How Polluted Is The Ocean – Most marine debris (80%) comes from litter and debris in urban runoff, i.e. land-based sources. Major components of land-based sources include litter, trash and debris discharged from construction, ports and marinas, commercial and industrial facilities, and garbage containers, trucks, and landfills.

Food containers and packaging are the largest component of the municipal solid waste stream (80 million tons or 31.7 %).

How Polluted Is The Ocean

These items, along with plastic bags, represent the largest component of marine debris (ie, excluding items less than 5mm such as pre-production plastic pellets, fragments and polystyrene fragments).

Pollution In The Deep Sea

Packaging and single-use disposable products are not only ubiquitous in marine debris, they also represent an unsustainable use of precious resources (oil, trees, energy sources, water).

The amount of marine debris in oceans worldwide is increasing. Researchers from the Algalita Marine Research Foundation documented a fivefold increase in plastic debris in the central Pacific gyre between 1997 and 2007, where a baseline in 1997 showed more plastic fragments than plankton on the sea surface.

Along the Japanese coast, the amount of floating pelagic plastic particles increased 10-fold in the 10 years between 1970 and 1980, and increased 10-fold every 2-3 years in the 1990s.

In the ocean, plastic debris injures and kills fish, seabirds and marine mammals. Marine plastic pollution has affected at least 267 species worldwide, including 86% of all sea turtle species, 44% of all seabird species, and 43% of all marine mammal species. Consequences include deaths from ingestion, starvation, suffocation, infection, drowning and entanglement.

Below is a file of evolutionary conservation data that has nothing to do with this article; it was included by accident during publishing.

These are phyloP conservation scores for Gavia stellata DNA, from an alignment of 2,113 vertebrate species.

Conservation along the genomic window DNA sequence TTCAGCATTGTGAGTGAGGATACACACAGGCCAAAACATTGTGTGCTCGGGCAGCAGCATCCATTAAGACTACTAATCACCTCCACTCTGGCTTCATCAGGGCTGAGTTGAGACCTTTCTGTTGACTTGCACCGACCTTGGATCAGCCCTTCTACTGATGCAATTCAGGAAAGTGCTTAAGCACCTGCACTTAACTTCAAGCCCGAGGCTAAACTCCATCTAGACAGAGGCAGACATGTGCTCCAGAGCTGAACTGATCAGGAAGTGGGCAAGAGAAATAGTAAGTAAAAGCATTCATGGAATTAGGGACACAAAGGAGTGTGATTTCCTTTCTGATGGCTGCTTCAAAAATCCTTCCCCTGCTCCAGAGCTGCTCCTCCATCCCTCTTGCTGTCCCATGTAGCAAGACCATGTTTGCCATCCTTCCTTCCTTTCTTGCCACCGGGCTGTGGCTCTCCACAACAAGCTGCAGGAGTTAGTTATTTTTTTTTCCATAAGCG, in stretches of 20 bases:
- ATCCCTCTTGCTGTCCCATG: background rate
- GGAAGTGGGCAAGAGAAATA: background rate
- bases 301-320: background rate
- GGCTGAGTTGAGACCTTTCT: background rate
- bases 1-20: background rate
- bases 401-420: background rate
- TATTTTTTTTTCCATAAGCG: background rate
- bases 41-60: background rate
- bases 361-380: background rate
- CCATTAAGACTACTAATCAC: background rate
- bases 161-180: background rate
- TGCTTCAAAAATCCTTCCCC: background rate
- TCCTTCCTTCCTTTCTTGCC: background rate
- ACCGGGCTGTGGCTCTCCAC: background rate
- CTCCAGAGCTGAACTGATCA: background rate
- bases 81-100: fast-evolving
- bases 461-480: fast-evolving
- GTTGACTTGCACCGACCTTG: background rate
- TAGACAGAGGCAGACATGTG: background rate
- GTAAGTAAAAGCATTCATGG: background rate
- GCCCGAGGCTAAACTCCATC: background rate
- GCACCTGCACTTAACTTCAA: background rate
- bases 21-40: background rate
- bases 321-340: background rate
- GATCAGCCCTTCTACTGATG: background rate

Plastic Pollution In Atlantic At Least 10 Times Worse Than Thought

In 2010, a California gray whale washed up on the shores of Puget Sound. Autopsies indicated that inside its stomach were a pair of pants and a golf ball, more than 20 plastic bags, small towels, duct tape and surgical gloves.

Seabirds that feed on the ocean surface are particularly likely to consume floating plastic debris. Adults feed these substances to their young, which can have detrimental effects on the growth and survival of the young.

According to one study about 98% of chicks contain plastic and the amount of plastic consumption is increasing over time.

As persistent organic pollutants in the marine environment adhere to the surface of plastic debris, plastics floating in the oceans have been found to collect pollutants and transport them through ocean currents.

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California Targets Microplastics Polluting The Ocean

Research is mounting that sea creatures that consume plastics coated with pollutants can absorb these pollutants into their bodies.

Plastic debris is polluting the human food chain. During the 2008 Pacific Gyre expedition, Algalita researchers began to find fish consuming plastic fragments and debris. Of the 672 fish caught on that cruise, 35% had ingested pieces of plastic.

The plastics industry, led by the American Chemical Council (ACC), spends millions of dollars each year convincing policymakers and Californians that the solutions to plastic pollution lie in anti-littering campaigns that blame marine debris on individual behavior. Yet they have devoted less money to public education and more to promoting policies that support increased use of plastics.